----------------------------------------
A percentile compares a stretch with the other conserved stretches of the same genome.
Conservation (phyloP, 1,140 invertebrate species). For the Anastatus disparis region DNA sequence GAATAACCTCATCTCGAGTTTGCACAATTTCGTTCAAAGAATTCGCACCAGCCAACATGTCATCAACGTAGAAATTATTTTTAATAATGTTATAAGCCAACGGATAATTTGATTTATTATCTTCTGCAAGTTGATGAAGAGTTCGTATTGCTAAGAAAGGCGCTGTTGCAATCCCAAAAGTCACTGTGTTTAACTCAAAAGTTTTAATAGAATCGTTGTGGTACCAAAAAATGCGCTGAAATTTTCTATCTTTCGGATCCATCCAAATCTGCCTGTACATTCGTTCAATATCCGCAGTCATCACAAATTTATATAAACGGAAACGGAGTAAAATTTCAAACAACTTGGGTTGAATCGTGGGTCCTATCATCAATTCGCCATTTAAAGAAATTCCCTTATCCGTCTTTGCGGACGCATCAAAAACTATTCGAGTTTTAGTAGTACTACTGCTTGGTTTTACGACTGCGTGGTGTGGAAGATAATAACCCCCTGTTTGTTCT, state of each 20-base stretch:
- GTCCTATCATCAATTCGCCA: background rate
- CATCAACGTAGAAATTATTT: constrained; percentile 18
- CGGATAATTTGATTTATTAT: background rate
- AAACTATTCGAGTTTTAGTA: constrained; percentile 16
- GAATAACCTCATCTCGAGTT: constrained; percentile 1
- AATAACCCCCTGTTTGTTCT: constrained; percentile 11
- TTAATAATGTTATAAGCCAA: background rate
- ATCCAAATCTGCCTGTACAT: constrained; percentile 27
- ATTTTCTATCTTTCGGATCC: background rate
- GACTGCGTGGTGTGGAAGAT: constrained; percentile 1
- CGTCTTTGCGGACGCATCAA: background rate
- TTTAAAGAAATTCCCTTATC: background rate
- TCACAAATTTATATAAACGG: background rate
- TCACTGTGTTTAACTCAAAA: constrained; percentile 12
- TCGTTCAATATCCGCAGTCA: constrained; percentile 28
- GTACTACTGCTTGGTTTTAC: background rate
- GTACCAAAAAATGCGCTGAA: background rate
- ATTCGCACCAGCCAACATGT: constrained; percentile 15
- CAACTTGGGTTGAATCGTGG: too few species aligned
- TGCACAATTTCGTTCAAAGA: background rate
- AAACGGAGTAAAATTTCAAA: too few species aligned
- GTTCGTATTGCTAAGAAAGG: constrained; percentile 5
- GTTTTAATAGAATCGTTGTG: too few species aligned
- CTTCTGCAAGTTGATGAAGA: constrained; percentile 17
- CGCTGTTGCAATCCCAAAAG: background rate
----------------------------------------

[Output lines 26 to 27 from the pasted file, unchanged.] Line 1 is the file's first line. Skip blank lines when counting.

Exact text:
- CTTCTGCAAGTTGATGAAGA: constrained; percentile 17
- CGCTGTTGCAATCCCAAAAG: background rate